Researching implies producing lots of PDF’s. Sometimes these PDF’s are exported without much control and become several MB large, which is inconvenient to send out to some else (e-mail) or even to the cloud or a printer. To deal with this issue, a common solution is to down sample the images in your PDF to a lower DPI value (reducing the number of pixels per square inch). If the target of the document is a handout paper (A4 or Letter size), 300 dpi is usually enough. But you might want to go even lower if the purpose is only screen-reading (150 or 150 dpi).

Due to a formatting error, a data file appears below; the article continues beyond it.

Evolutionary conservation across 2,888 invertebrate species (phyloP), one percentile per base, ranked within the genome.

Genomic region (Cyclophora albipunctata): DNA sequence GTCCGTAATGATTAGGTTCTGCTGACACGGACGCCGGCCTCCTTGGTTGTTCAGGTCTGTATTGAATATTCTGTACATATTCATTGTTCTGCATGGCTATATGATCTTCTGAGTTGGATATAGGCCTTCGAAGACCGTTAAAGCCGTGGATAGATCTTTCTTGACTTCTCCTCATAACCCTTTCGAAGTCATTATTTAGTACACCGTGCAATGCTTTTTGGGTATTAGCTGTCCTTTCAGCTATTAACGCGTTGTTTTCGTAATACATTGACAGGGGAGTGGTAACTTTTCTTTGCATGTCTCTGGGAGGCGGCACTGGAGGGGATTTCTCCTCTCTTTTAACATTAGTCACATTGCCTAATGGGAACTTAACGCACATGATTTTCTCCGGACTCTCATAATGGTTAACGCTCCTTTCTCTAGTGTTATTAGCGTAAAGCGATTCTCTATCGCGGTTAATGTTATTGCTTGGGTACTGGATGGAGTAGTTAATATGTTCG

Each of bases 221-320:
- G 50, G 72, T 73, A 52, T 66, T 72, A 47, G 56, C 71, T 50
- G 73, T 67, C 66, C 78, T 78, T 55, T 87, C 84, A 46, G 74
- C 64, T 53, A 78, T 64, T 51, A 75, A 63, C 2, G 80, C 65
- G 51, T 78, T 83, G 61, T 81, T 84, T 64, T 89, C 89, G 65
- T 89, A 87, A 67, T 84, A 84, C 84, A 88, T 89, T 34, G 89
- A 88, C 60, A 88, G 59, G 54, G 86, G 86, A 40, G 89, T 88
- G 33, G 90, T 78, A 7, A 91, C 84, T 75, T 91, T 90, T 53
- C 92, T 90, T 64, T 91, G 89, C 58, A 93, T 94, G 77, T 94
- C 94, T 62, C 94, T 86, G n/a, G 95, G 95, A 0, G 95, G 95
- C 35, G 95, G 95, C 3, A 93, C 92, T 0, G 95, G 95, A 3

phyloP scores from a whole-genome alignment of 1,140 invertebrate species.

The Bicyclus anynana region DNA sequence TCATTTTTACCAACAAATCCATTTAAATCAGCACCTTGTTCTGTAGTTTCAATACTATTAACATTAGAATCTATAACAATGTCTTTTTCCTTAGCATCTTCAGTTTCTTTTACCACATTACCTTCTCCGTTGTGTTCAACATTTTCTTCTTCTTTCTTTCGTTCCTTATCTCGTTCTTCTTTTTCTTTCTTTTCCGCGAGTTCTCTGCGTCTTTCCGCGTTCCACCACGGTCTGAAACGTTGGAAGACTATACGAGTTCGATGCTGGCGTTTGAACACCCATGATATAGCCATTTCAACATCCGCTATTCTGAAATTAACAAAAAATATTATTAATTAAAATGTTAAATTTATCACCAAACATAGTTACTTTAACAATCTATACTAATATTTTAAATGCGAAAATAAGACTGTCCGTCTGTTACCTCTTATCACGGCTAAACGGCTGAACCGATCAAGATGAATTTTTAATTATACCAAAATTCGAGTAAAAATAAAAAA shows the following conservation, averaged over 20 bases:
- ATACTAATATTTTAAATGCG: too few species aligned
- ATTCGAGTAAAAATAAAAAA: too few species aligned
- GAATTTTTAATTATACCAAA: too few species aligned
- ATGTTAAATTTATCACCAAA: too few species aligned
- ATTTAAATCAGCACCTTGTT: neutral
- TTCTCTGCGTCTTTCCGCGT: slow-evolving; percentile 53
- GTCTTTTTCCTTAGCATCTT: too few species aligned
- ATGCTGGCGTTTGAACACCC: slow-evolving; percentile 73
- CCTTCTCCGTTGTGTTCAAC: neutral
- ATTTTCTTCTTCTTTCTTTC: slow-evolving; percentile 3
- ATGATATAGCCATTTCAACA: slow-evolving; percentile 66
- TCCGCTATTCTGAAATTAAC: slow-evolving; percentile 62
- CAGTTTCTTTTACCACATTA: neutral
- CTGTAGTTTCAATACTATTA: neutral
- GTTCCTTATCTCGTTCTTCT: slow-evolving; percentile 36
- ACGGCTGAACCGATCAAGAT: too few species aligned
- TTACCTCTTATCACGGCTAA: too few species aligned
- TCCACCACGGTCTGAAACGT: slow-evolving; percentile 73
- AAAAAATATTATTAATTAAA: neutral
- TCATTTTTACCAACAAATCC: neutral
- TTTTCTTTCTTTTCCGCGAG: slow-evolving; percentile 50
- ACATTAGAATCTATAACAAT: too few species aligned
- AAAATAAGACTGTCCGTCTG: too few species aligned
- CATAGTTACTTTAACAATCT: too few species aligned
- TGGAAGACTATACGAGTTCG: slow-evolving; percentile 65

The industry standard software to fulfil this task is Adobe Acrobat or Adobe Distiller, but there are free options. One of those is using Ghostscript, a free set of tools widely used in the scientific community. After you install, run this command in OS X Terminal, replacing “input.pdf” with your own target file. Remember that drag ‘n dropping a file into the terminal will immediately write its path. The output will be in your home folder under the name “downsampled.pdf”.
gs \ -o downsampled.pdf \ -sDEVICE=pdfwrite \ -dDownsampleColorImages=true \ -dDownsampleGrayImages=true \ -dDownsampleMonoImages=true \ -dColorImageResolution=72 \ -dGrayImageResolution=72 \ -dMonoImageResolution=72 \ -dColorImageDownsampleThreshold=1.0 \ -dGrayImageDownsampleThreshold=1.0 \ -dMonoImageDownsampleThreshold=1.0 \ input.pdf
This code was borrowed from Kurt Pfeife.